Friday, April 27, 2007

Pedaling in paradise

It's been a busy, hectic week. So for mental health purposes I played hooky this morning and pedalled from McKinleyville to Patrick's Point State Park and back.


The coast was cool and foggy at first. I travelled along Scenic Drive and made my way to Trinidad. I arrived in the city 55 minutes after leaving my house. I don't know if that's making good time or not. Besides, who cares? If I was smart, I would have pedalled slowly.

Coastal monument

The fog lifted north of Trinidad. I looked for whales, but saw none. I have a theory that whales can never be seen when you're looking for them, only when you're not looking for them.

Mussel Rock

At Patrick's Point State Park I walked my bike down to something called Mussel Rock. The trail ends abruptly at the ocean. I suspect that Mussel Rock was battered to pieces and is now a pile of rubble. Nothing is permanent on the coastline, not even the rocks.


If the park would allow me, I'd pitch a tent on this trail and call it home.

Wild iris

I came across a Wild Iris...

banana slug

...and a Banana Slug...


...and a Rhodie in bloom.

Luffenholtz blue

On the way home I enjoyed blue skies. Surfers were out in force at Camel Rock, where the water, as you can see, was very blue. There were some naked surfers getting out of their wetsuits. I thought it might be funny to ring my bicycle bell but that might send the wrong message so I ignored them and kept on going.

I was back in Mack Town by 1:30 p.m. and enjoyed a mid-afternoon coffee with cream and sugar.

Tuesday, April 24, 2007

"New" utility bike

Earlier this year I was driving around town in the rain thinking about bicycles when I came across an old Schwinn Suburban on the side of the road with a “free” sign on it.

Naturally, I slammed on the brakes and tossed it in the trunk of my car. (This is the second Suburban in the fleet. The other one I purchased at a thrift store last year for $11.)

Over a period of several months, I disassembled the bike and went to work with a steel brush removing all the rust. I sanded everything down. The fenders were painted black, the frame cobalt blue.

Everything was greased up and I slowly put the bike back together. I found an old front rack and a rear rack. At the Arcata Recycling Center I picked up two spanking-new tires for $1 each.

The goal was to assemble a functioning commuter bike for less than $10, but due to some unforeseen technical difficulties with the derailleur, the project cost a whopping $25. That included the paint, which I had to special order at Thomas Home Center because stores in town don’t stock “metallic” paint.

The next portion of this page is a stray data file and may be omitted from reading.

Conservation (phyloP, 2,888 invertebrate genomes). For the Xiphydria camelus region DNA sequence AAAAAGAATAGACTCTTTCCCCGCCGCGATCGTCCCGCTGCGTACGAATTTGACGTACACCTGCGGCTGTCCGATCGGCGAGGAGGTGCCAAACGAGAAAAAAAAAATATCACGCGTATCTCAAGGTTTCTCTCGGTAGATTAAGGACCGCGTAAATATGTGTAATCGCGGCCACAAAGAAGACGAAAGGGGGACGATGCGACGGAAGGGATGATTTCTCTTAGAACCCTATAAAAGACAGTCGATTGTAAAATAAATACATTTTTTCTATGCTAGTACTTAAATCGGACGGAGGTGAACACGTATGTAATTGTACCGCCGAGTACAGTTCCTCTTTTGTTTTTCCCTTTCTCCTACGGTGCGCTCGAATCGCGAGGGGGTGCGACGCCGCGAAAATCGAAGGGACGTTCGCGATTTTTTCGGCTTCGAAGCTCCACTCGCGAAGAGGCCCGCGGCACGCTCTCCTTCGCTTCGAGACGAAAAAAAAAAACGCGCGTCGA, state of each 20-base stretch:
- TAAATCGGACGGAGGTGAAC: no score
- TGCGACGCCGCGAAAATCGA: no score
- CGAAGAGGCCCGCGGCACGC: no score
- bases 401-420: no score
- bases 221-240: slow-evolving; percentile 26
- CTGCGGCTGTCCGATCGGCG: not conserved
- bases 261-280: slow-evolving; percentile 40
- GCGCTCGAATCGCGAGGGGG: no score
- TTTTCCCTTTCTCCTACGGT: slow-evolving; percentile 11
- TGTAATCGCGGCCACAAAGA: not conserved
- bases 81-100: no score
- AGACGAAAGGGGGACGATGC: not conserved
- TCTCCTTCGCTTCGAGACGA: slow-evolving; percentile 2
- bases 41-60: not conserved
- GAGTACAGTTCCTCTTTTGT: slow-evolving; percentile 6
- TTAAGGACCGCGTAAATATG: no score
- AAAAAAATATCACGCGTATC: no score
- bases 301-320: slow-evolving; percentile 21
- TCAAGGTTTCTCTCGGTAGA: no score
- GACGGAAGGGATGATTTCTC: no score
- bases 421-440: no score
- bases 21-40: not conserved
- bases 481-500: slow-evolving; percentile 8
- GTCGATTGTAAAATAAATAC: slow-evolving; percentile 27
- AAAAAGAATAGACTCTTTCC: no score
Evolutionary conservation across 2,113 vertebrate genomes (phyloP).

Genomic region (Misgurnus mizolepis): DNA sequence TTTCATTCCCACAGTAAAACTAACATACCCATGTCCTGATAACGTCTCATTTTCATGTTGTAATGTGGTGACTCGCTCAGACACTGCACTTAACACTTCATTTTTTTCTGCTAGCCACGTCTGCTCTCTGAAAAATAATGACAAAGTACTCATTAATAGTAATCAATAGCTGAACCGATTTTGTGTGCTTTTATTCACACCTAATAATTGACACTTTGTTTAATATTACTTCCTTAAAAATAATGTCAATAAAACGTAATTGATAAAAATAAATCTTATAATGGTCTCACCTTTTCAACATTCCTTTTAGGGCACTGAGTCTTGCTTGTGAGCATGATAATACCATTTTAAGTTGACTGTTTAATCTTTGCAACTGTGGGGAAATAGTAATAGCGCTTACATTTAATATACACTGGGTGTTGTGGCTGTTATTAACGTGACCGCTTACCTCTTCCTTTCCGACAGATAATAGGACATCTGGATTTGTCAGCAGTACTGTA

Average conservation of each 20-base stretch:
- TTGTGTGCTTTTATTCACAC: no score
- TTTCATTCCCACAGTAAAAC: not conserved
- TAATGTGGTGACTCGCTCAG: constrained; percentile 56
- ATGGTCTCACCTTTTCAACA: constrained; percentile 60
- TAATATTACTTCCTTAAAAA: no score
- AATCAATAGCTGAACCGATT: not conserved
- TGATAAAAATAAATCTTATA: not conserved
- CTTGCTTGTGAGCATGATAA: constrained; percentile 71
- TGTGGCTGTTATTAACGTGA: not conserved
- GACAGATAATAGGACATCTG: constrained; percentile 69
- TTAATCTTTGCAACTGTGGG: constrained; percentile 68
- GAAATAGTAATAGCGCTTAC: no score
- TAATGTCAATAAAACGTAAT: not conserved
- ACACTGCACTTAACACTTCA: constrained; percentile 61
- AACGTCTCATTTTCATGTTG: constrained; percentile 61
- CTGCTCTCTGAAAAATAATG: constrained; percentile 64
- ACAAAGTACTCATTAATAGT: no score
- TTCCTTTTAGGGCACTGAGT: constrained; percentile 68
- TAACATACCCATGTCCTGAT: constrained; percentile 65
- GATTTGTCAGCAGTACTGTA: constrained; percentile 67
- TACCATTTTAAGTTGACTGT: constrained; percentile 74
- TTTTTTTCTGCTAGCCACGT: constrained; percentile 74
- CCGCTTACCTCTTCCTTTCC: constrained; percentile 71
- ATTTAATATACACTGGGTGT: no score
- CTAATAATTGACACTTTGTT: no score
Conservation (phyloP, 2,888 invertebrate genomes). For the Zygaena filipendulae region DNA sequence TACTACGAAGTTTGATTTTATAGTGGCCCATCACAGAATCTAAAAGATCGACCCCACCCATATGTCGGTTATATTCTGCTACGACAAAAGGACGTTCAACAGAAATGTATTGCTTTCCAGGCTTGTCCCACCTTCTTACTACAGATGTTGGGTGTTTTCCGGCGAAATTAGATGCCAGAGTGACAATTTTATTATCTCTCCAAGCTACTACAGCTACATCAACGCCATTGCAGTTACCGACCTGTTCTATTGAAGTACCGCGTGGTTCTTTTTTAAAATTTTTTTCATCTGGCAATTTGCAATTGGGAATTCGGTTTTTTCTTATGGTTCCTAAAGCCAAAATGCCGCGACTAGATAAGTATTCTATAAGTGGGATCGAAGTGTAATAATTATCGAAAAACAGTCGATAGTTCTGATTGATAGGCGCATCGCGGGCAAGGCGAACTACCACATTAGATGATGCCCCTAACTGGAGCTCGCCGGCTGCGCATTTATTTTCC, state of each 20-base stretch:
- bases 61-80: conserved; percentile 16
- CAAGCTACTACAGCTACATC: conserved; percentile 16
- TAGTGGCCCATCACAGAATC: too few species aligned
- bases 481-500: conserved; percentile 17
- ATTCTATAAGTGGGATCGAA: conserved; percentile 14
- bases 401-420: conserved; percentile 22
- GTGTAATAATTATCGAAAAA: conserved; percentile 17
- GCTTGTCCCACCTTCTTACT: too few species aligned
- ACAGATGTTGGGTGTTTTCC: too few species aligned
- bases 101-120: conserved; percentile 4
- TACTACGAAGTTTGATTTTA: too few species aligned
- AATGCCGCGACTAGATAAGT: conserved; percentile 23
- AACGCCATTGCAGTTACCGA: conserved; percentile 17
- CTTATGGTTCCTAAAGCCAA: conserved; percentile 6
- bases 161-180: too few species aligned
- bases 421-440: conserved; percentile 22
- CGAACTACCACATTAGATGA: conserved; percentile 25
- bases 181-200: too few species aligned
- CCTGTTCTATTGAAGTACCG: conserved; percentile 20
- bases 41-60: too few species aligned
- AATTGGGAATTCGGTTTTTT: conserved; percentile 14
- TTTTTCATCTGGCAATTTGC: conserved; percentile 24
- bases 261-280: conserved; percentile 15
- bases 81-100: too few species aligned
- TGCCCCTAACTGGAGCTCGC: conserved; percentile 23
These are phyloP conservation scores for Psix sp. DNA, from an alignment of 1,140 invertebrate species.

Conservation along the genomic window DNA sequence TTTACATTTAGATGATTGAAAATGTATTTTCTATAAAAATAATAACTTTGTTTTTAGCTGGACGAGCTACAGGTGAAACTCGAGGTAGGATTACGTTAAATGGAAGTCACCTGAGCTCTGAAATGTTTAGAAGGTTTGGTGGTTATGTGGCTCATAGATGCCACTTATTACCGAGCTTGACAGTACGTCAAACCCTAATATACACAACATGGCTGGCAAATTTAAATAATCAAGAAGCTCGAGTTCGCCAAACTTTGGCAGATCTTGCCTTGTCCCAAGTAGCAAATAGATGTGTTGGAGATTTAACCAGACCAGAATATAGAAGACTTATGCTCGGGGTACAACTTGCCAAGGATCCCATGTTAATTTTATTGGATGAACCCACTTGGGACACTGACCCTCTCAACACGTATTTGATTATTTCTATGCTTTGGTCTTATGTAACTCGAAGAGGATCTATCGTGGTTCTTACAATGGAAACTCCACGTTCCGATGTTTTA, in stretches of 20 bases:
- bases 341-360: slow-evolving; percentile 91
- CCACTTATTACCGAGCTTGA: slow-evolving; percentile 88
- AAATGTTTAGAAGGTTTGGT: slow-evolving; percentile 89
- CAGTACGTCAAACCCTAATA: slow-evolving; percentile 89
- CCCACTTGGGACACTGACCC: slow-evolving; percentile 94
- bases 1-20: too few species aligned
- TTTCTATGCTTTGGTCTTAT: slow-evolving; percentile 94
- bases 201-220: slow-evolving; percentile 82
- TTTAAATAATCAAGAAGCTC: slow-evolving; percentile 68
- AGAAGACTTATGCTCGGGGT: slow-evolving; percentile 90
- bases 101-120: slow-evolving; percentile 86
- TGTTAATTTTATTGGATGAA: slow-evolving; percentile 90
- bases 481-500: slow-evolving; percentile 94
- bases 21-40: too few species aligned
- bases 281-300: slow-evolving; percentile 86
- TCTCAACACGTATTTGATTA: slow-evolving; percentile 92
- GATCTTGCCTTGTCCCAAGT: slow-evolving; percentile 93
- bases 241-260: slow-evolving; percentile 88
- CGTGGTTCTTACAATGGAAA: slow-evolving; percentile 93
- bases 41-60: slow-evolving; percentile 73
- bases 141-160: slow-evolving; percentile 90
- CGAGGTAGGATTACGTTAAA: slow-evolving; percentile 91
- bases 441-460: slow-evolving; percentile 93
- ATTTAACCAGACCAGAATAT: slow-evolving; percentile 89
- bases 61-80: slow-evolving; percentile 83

utility bike

On Tuesday evening I finally figured out how to make the rear derailleur work and took the bike on a short maiden voyage around the neighborhood and down to the Mad River.

There are still some adjustments that need to be made, but today I logged 16 commuter miles on it without a hitch. When I get home from tonight’s MCSD meeting, my daily mileage will be 20.5.

utility bike front

Not bad for a free bike.

There’s only one catch – the bike is a giant, honking, heavy chunk of steel. And those thick tires I bought for a $1 each are fat and only pump up to 70 psi.

The net result: a very SLOW and HEAVY bike.

This project didn’t really make any sense, being that I’ve got nicer bikes that I could be riding.

Still, it was good practice for my next project – restoration of a fancy shmancy aluminum Cannondale road bike, which I got for free on craigslist. This project, like the utility bike, will proceed at a snail's pace. But if you devote 30 minutes once or twice a week to such a project, pretty soon you're done.

Thursday, April 19, 2007

Maple Creek/Butler Valley Redux

Mileage so far in 2006: 1,055


Thursday, April 19, ride: Maple Creek/Butler Valley loop

Approx. distance: 57 miles

Elevation gain: 3,500 (not confirmed)

Route: McKinleyville to Arcata to Old Arcata Road to Kneeland to Maple Creek to Blue Lake to Valley West to Arcata Bottoms to home. (Reverse of what I did last month)

Start time: 9:40 a.m.

End time: 4:15 p.m.

Low points: South of Bayside, Old Arcata Road is NOT bicycle friendly. It’s unpleasant. When I descended down to Maple Creek, I was chased by two big, ugly mutts. I’m a dog lover, but these guys looked ferocious – at first. I couldn’t get away, so I picked up my bike and charged at them as if I were going to somehow beat them senseless with the Mighty Panasonic. I yelled and they circled. Then I realized that it was time to do some “acting” and not just yell, but yell like I meant it. So I made some homicidal threats against the dogs in the loudest voice I could muster and charged at them as if I really, really meant to kill them. They retreated and I continued my ride.


Bay from Butler Valley Rd.

This is the view of the Pacific from Butler Valley Road near Kneeland.


High points: Other than those two dogs, Maple Creek is paradise. It’s like being in a Hidden Valley Ranch commercial, minus the salad dressing. I was in no hurry to get out of there. I was also elated that it didn’t start raining until I was pedaling across the Arcata Bottoms on my way home. Sweet.